After publishing my most recent book—concerned with Friedrich Nietzsche’s analysis of the problem of nihilism, I briefly turned away from looking at Nietzsche directly. This post will offer a few comments on a section by Nietzsche, We Scholars, §204, from Part VI of Beyond Good and Evil. In many places, Nietzsche focuses on calling forth philosophers to a take on a certain social, political, psychological role. For Nietzsche, philosophy ought to be concerned with an evaluation of values, with thinking about which values are most valuable. This is also a topic that is central to the book, because Nietzsche believes that nihilism is defined as the logical or psychological untenability of values that nevertheless continue to guide action.
Nietzsche came of intellectual age in a scholarly environment that bellowed with optimism about the capacity science would have to perform that function, independent of any important insight from philosophy. In this passage, Nietzsche is thinking about the prioritization of the scientific mode of reasoning over and above the philosophical. It doesn’t seem that, in the United States, philosophy has become the ancilla of science. Even though many philosophers take their hint about how to do philosophy from a certain scientific view of the world, it’s also obvious that science takes its hint about how to represent its knowledge from a fairly elementary set of philosophical assumptions. …Is Nietzsche just bored?
What I do think he’s onto here is the lack of social credibility that is involved in the title of “philosophy”. Many philosophers would rather remain rather incredible. Rarely does a culture or a people, broadly construed, that prioritizes action produce intellectual works of a caliber that rival the intellectual works of a culture that prioritizes intellectual works. This is not necessarily even a difference about order of rank, but merely about the style or manner of how to guide the execution of one’s political monuments. In the US, both science itself and philosophy are ancillary to the way of life that has its paradigmatic expression in the Bill of Rights.
Another way of looking at this is to say that philosophy has to aim for things that can be accomplished. Some people might consider it defeatist even to wonder how much influence an American philosopher could have on the global phenomenon of, e.g., pollution. At any rate, Nietzsche might have found it almost funny that, despite the unprecedentedly broad scientific consensus about human involvement in climate change, little of consequence has been done to correct the problem. The theoretical scientific worldview oftentimes so blandly or calmly communicates this sort of information that, even if the situation were dire, it would require another logical step to prove 1) that the situation is dire, and 2) that anyone should make the effort to understand the problem and to change something about his or her actual lifestyle.
If ever there were a situation that did call for the intercession of philosophy, it seems like that would be the right kind of problem. Unsurprisingly, the United States is beset at all sides with other challenges that are perhaps as equally serious as the corrosion of the quality of the air we breathe. Part of the reason that philosophy might remain mute is that, at a certain point, thinking about political action feels like an endless game of whack-a-mole. A lot of people feel that way, I think, feel exasperated with the hysterical churning of the 24/7 news cycle, which prioritizes sensationalist headlines over earnest thought.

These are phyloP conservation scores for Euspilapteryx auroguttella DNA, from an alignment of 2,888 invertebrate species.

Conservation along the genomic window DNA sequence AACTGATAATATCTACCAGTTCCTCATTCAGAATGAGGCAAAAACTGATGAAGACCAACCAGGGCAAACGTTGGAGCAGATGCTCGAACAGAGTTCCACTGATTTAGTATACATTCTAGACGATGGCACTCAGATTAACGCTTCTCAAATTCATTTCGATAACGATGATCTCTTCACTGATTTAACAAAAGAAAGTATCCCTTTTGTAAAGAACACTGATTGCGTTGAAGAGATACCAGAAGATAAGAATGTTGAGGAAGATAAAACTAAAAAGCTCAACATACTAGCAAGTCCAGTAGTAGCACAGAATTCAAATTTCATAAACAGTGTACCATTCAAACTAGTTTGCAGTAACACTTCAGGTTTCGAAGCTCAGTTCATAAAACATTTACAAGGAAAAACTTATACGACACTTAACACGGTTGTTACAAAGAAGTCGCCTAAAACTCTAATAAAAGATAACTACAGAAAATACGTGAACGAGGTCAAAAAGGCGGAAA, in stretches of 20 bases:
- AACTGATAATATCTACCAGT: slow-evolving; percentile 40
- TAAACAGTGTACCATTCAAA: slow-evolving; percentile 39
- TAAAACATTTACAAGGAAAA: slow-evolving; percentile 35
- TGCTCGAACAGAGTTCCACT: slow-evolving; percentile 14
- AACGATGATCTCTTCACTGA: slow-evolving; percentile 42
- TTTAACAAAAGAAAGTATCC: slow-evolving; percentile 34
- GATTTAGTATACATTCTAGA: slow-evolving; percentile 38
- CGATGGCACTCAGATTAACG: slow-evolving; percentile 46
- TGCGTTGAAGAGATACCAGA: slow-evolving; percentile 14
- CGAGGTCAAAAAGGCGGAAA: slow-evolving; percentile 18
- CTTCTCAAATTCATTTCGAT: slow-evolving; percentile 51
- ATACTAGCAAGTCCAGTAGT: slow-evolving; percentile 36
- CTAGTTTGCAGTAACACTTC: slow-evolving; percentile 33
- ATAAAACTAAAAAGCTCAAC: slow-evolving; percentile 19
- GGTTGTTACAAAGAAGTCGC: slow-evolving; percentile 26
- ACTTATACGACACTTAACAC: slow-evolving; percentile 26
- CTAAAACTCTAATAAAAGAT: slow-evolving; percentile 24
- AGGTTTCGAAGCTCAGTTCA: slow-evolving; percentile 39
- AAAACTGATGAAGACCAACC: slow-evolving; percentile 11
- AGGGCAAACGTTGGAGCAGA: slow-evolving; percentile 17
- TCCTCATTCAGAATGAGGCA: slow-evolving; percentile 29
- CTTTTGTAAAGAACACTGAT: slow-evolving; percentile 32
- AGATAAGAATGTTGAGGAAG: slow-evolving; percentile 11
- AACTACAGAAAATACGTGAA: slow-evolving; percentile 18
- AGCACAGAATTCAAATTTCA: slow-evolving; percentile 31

In “We Scholars” Nietzsche recommends that professional philosophers play the social role of value-valuators. But tenure does not protect freedom of thought, because the institutions that grant tenure 1) cannot physically protect the people that have tenure and 2) cannot afford to house a controversial figure. The journalist could be a modern analogue to the social role that Nietzsche prescribes to the philosopher, except that the journalist is a salaried employee whose communications are filtered through an editorial process that is sometimes shaped by the fear of being disliked, or worse, targeted with violence.
The point of all this is that, if the truth to be told is at all uncomfortable, then our thinkers are not too warmly encouraged to tell it. To do so does anything but pay. A thinker in any shape tells the truth at the risk of being hated, blackballed, scalded with hot oil, chemically scalded, dog-piled on Twitter, not liked as much as before, fired, kind of ignored, and so on. But, for all the whinging that thinkers and institutions are doing about the criticism they receive on the Internet, the constraints that are put on our ability to think freely—for our own sake, for the sake of each other—are totally unexceptional in history. Such disdain for free thought must have been surprising at first, but does it still have its shock value? The solution is always to turn the volume down on critics and get back to the first things.